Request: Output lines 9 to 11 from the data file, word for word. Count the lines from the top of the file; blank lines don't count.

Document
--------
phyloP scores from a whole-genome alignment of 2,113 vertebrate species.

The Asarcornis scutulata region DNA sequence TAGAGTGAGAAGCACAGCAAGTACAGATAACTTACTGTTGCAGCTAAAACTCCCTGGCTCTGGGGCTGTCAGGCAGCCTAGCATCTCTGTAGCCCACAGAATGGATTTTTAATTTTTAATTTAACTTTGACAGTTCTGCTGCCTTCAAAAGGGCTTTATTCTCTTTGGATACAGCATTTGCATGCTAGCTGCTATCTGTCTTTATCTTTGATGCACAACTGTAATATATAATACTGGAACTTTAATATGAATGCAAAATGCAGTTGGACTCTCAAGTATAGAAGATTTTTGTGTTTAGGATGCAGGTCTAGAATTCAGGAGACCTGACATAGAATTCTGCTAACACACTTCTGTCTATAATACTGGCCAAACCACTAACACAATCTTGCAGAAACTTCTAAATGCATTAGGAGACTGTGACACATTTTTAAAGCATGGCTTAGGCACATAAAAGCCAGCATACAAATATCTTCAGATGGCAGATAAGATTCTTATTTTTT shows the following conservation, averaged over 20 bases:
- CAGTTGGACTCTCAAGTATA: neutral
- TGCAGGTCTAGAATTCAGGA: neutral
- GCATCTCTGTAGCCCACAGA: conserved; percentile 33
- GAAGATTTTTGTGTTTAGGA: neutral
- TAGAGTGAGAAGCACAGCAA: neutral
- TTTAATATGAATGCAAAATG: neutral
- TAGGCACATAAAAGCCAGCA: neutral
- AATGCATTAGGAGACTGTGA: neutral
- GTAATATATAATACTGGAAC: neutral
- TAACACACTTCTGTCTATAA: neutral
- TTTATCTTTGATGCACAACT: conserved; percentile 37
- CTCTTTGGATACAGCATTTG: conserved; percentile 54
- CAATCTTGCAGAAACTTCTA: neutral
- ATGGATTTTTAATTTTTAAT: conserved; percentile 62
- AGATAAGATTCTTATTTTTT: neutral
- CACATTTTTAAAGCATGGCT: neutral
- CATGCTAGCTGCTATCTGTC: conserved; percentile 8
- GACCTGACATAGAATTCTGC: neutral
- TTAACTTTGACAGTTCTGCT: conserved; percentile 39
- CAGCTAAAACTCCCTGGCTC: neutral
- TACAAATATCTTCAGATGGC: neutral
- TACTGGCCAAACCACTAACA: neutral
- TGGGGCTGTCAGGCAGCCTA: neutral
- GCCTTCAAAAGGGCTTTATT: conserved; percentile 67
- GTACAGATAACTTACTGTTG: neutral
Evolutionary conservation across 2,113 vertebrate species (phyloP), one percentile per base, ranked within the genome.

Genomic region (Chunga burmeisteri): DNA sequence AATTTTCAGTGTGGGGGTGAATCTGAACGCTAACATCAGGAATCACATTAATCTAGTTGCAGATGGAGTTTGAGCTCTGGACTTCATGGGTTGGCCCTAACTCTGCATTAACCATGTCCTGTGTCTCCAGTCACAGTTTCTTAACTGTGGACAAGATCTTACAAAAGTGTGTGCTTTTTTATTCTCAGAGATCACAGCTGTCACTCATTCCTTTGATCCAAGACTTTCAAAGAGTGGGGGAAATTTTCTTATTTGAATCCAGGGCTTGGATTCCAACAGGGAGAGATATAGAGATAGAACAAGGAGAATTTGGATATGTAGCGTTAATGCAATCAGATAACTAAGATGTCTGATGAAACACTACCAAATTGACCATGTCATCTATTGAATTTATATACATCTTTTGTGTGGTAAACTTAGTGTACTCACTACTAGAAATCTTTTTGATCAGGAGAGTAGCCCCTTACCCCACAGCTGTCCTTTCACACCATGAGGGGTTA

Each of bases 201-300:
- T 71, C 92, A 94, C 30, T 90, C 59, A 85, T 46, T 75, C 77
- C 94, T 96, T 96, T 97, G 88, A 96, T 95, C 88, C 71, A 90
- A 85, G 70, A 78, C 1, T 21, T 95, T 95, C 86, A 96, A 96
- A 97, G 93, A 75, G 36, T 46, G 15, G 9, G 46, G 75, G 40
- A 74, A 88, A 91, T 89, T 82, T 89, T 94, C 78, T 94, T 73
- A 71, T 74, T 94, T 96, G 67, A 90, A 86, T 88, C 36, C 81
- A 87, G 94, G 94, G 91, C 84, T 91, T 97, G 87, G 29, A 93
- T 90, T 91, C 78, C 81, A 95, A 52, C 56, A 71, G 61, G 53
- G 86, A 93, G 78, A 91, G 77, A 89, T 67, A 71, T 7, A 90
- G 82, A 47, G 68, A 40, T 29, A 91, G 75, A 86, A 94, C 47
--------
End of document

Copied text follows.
- TAGGCACATAAAAGCCAGCA: neutral
- AATGCATTAGGAGACTGTGA: neutral
- GTAATATATAATACTGGAAC: neutral